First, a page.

Malpaso Dance Company – Dreaming of Lions – New York

Malpaso Dance Company publicity image.<br />© Nir Arieli. (Click image for larger version)
Malpaso Dance Company publicity image.
© Nir Arieli. (Click image for larger version)

Malpaso Dance Company
Dreaming of Lions

New York, Brooklyn Academy of Music, Harvey Theater
1 March 2017

Cuban Dreams

When the Malpaso Dance Company was co-founded five years ago in Cuba by the young dancer and choreographer Osnel Delgado, he and his collaborators requested funding from the government. And when that funding was not forthcoming, Delgado and his co-founders decided to go ahead anyway, and quickly became one of the island’s most prominent self-supporting dance ensembles. That risk-taking attitude has served the company well; two years after its founding, it had a well-received début at the Joyce, and returned again last year. Prominent choreographers such as Trey McIntyre and Ronald K. Brown have made works for them. This week, they appeared for the first time at the Brooklyn Academy of Music in its smaller theatre, the Harvey, presented, once again, by the Joyce.

For the engagement, they brought Dreaming of Lions, by Delgado, the company’s choreographer in residence (and still a dancer). It’s an ambitious work, an hour-long, semi-abstract meditation on Ernest Hemingway’s tale of maritime endurance, The Old Man and the Sea. At the end of Hemingway’s novella, the hero dreams of lions, ergo the title. Hemingway, of course, had longstanding ties with Cuba, and wrote most of the book while living at Finca Vigía, in San Francisco de Paula, about ten miles outside of Havana. The score, a pleasant if somewhat conventional-sounding Afro-Cuban-jazz suite, is by the New York-based composer and band-leader Arturo Farrill, born in Mexico to Cuban parents. (His father, Chico O’Farrill, began as an arranger for Benny Goodman and went on to found the Afro-Cuban Jazz Orchestra.)

Delgado has given himself the role of the Old Man, an aging fisherman who undertakes his final expedition, hoping to catch a giant fish. For his character, Delgado has crafted a series of introspective solos, mostly set to wistful passages for the piano or flute. His fishing boat is a wooden box, on which he sits, balances, or rests his head, as upon a pillow. The vocabulary is sinuous and silkenly loose-jointed, the movements led by a hand or a shoulder. Both he and the rest of the dancers, trained at the National School of Dance, are excellent and strong, with highly individualized personalities. They’re wonderful turners and jumpers, and move with coiled energy channeled into long, legato passages of partnering or folding and unfolding. Dunia Acosta is especially wonderful: tall, fierce, her movements expressive and large-scale.

The dancers come and go, like the tides, or, more specifically, like schools of fish traversing the warm waters off the coast of Cuba. One ingenious movement, a kind of loping crawl that uncannily suggests aquatic locomotion, returns again and again. One never tires of seeing it. These ensembles alternate with pas de deux, many of them performed by dancers of the same sex, their complex partnering seemingly influenced by both the free-form feel of contact improvisation, and the grappling give and take of martial arts, particularly capoeira. Lots of spinning, lunging, and slicing of legs just inches from the partner’s head or torso.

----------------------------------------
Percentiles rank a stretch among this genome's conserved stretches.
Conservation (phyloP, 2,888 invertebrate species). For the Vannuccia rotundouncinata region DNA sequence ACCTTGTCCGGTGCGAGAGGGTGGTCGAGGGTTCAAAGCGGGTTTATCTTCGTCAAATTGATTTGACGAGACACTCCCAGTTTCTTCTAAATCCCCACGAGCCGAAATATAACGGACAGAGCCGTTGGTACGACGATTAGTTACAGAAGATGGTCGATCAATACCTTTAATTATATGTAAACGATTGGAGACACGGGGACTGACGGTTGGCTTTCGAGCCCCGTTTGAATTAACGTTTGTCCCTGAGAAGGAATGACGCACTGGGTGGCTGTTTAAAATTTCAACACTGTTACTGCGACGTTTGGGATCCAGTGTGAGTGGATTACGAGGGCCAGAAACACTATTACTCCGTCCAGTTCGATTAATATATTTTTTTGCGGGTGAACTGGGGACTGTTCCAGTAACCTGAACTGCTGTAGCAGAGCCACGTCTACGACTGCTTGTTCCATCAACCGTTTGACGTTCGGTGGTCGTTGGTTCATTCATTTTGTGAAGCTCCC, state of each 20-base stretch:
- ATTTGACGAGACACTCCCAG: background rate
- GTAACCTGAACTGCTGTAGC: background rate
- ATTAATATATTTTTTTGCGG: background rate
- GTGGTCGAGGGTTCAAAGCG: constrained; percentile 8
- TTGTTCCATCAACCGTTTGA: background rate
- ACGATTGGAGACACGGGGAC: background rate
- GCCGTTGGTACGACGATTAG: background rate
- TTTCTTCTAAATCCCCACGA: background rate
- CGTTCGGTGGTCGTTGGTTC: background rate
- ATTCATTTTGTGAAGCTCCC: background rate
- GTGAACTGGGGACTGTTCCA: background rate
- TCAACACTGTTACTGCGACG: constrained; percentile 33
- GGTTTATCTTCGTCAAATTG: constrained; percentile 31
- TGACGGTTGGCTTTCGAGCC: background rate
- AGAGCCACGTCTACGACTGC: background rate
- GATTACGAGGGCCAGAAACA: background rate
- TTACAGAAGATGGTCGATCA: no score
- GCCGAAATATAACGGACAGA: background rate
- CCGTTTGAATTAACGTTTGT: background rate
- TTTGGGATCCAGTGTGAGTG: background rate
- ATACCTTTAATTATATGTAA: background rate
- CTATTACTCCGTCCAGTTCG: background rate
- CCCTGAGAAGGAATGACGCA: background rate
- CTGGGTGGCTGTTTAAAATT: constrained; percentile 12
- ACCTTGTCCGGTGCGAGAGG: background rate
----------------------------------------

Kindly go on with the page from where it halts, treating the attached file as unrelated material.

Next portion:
The problem is that after a while, as the duets become less and less distinguishable, the arc of the evening begins to feel formulaic. O’Farrill’s music sets the moods – smoothly melancholic, more bracingly percussive – but it, too, lacks bite or defined character, with frequent lapses into sentimentalism. Also the the dances do little to illuminate the themes of Old Man and the Sea, other than to show a vague sense of longing, beautifully portrayed by Delgado in almost mime-like passages. Perhaps the story is too philosophical to be easily interpreted through dance. However, if one thinks of a work like Martha Graham’s Night Journey, one sees that it is possible.

Of course, if the choreography could carry the piece on its own, this wouldn’t matter. But it doesn’t quite manage the trick. Dreaming of Lions is appealing and sincere, but ultimately disappointing. Hopefully, if the opening of borders between Cuba and the US continues – not a sure thing in the current political climate – the dancers will have more opportunities to channel that beauty of movement and conviction into works that push them it into fresher, more challenging territory.

Here is a short feature on the making of Dreaming of Lions.


About the author

Marina Harss

Marina Harss is a free-lance dance writer and translator in New York. Her dance writing has appeared in the New Yorker, The Nation, Playbill, The Faster Times, DanceView, The Forward, Pointe, and Ballet Review. Her translations, which include Irène Némirovsky’s “The Mirador,” Dino Buzzati’s “Poem Strip,” and Pasolini’s “Stories from the City of God” have been published by FSG, Other Press, and New York Review Books. You can check her updates on Twitter at: @MarinaHarss

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